The beautiful days are often the hardest…

Sunny day

Sharing a few short thoughts on a sunny, painful day

It’s a beautiful day – spring is in the air. Birds are chirping, flowers are blooming, people are out and about exercising, and mothers and fathers are pushing strollers along the streets. Amazing weather; but still it’s a hard day.

One may think a beautiful day would be easier, somehow. Yet in the coldness of winter snow or a dreary, rainy day, I look around and think “good – this matches my feelings. It SHOULD be cold, dreary, and miserable. This is right.” A gorgeous sunny day gives rise to different feelings. Sometimes simply ridiculous things like “how can the sun be shining when everything is terrible? Go away, sun, how dare you show yourself today! The nerve of that sun…trying to pretend all is okay.”

But really the heart of the matter lies in the fact that it’s the time of year where many of us, including me, emerge from hibernation and venture outside again. Especially this year, when the normal winter hibernation has been engulfed in a seemingly endless quarantine existence. We emerge into the outdoors for many things. To exercise. To do yard work. To simply enjoy the sun, the warmth, the beauty. To walk our dogs. To play with our children. To push a stroller…

I feel pointedly robbed of so much, yet today it strikes even more direct. I will not push Luke in a stroller like all these other parents. I will not play with him, like the children throwing paper airplanes and laughing outside my window even now. If we are somehow lucky enough to have another child (which I certainly don’t take for granted anymore), Luke will not be able to play with his brother or sister outside like I see these other families doing. He won’t ride his bike or kick a soccer ball, or even hunt for crawdads (or crayfish, if you prefer, Kelly) in the creeks like his daddy did when he was a young boy in North Carolina.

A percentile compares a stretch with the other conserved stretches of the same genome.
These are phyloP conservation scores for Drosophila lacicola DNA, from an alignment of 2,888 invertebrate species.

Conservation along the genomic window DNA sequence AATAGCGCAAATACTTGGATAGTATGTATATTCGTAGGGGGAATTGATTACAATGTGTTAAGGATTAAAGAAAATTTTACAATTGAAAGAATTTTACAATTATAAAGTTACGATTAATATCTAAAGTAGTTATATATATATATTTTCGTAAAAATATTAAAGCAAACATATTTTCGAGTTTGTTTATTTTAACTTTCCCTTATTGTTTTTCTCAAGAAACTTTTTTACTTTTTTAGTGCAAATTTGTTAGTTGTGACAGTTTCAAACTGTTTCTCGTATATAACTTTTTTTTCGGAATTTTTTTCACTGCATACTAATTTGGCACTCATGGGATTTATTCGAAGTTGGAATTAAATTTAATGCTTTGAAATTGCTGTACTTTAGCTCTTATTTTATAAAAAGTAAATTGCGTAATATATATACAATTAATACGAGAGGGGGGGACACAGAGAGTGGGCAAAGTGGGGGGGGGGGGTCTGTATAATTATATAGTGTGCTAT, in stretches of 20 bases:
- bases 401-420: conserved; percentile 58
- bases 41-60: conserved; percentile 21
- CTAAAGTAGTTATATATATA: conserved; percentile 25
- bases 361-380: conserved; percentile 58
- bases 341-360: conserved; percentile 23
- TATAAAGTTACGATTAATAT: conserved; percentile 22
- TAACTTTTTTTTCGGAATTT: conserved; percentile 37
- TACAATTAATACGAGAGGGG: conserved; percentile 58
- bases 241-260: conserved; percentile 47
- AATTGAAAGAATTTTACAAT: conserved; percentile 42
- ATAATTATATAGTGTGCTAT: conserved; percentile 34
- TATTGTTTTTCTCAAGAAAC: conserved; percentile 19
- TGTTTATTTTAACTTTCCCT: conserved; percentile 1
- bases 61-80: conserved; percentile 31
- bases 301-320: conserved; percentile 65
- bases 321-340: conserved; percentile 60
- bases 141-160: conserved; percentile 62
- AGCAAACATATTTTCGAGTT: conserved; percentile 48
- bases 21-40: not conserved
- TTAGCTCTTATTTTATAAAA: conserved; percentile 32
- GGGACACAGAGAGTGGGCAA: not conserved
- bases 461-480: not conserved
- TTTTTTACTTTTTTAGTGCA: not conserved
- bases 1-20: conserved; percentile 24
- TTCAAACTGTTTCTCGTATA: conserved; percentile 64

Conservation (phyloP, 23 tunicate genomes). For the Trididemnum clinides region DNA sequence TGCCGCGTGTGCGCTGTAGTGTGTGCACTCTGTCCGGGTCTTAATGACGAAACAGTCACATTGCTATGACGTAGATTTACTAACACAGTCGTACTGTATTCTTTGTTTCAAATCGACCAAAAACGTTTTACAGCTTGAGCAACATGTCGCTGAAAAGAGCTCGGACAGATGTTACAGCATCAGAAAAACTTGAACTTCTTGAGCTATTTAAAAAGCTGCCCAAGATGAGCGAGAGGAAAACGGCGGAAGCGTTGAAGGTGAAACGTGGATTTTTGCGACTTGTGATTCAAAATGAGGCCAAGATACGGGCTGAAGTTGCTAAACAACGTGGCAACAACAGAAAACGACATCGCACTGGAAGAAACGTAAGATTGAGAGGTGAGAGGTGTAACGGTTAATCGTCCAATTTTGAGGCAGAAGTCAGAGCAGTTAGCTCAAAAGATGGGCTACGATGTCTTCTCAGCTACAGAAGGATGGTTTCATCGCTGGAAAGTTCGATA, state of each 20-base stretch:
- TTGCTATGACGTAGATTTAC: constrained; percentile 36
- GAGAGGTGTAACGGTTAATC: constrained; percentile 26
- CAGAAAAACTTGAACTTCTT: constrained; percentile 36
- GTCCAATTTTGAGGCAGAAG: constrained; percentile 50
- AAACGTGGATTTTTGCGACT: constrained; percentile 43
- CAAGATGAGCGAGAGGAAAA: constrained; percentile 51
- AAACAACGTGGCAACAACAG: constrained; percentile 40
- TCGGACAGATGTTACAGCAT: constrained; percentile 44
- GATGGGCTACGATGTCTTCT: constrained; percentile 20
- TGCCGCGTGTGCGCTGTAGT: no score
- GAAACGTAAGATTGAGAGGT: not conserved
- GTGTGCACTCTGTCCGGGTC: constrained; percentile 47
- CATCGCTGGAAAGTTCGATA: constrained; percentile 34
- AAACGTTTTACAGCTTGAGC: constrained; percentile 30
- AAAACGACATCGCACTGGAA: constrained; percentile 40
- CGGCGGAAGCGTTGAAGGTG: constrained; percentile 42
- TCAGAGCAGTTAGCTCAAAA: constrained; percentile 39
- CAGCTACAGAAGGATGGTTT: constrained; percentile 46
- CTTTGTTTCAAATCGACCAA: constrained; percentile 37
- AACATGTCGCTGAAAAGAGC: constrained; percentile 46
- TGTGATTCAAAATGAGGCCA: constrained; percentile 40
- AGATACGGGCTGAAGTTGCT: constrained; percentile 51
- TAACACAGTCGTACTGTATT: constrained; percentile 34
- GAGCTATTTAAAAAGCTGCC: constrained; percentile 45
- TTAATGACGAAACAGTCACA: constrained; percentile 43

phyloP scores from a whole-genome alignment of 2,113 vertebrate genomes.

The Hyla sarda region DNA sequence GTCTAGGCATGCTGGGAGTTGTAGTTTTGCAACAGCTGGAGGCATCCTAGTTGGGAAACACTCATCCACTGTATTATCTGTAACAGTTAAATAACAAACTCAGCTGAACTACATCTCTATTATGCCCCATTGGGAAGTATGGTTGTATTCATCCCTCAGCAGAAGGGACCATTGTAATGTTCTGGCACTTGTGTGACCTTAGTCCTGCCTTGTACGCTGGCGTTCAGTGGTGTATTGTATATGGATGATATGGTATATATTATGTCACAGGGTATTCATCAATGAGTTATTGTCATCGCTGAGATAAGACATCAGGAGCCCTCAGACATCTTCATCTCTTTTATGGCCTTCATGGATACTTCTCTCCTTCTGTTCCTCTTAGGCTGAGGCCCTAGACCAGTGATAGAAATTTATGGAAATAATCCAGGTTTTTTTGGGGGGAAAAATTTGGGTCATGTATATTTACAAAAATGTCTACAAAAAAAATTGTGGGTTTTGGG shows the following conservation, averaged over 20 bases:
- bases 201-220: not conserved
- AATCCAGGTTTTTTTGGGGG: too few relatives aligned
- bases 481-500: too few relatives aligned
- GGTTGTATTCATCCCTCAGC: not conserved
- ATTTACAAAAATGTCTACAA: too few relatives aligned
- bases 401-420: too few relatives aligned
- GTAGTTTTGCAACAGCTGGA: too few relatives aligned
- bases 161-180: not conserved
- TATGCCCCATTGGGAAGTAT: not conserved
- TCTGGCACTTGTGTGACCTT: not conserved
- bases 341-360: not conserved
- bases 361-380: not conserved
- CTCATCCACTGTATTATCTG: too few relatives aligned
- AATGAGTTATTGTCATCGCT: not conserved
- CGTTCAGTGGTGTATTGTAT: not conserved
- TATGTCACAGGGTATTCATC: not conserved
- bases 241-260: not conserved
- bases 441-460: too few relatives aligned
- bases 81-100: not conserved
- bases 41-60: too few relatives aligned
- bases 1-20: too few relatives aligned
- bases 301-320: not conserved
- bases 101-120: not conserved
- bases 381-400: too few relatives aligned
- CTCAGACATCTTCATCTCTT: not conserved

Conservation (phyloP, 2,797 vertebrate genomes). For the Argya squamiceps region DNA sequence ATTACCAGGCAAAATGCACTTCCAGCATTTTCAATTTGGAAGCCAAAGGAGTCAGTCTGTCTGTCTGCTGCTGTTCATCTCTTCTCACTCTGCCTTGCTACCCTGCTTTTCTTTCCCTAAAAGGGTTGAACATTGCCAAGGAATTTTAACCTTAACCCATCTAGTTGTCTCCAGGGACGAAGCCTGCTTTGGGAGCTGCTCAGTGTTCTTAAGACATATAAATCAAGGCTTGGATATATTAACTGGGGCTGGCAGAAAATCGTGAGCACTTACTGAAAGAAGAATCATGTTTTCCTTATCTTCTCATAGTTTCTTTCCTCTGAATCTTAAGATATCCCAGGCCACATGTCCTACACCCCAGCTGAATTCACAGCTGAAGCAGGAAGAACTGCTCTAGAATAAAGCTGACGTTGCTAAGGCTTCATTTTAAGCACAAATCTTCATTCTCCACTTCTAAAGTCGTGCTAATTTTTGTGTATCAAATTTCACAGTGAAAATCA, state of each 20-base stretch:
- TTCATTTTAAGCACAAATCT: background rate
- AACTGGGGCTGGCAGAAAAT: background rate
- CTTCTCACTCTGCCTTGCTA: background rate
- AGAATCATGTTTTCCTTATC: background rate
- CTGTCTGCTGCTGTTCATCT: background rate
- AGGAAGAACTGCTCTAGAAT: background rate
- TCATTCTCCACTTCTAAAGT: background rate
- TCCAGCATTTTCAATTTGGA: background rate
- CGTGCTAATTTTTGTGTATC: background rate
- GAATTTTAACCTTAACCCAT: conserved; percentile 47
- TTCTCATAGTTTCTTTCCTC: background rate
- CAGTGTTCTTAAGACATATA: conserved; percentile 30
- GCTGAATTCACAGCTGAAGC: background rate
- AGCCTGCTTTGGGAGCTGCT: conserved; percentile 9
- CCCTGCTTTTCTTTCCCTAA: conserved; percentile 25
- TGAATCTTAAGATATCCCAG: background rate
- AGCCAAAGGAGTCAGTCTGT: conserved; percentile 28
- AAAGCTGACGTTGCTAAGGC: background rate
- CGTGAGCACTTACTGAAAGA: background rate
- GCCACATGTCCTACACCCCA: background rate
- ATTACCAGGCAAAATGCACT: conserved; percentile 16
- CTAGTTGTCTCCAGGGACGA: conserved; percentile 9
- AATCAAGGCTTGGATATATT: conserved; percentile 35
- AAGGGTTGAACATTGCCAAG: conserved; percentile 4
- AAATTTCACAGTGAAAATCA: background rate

Luke won’t get to do any of that, or anything else, except live on in the heart and mind of his mother and father and the so very few people who held him, saw him, or even really know he existed. Still exists? I don’t know. It’s hard to think about.

I don’t have much else to say today. I’ve been keeping most of my thoughts and words to myself and my offline journal, when I even feel like I can put pen to paper at all.

I’m going for a run. Even though the beautiful day is hard to face, I still need to get out there. But I’ll be crossing the street to give a wide berth to those blessed enough to be pushing a stroller. And each time I do, it will hurt. But, really, no more than it always hurts.

One thought on “The beautiful days are often the hardest…

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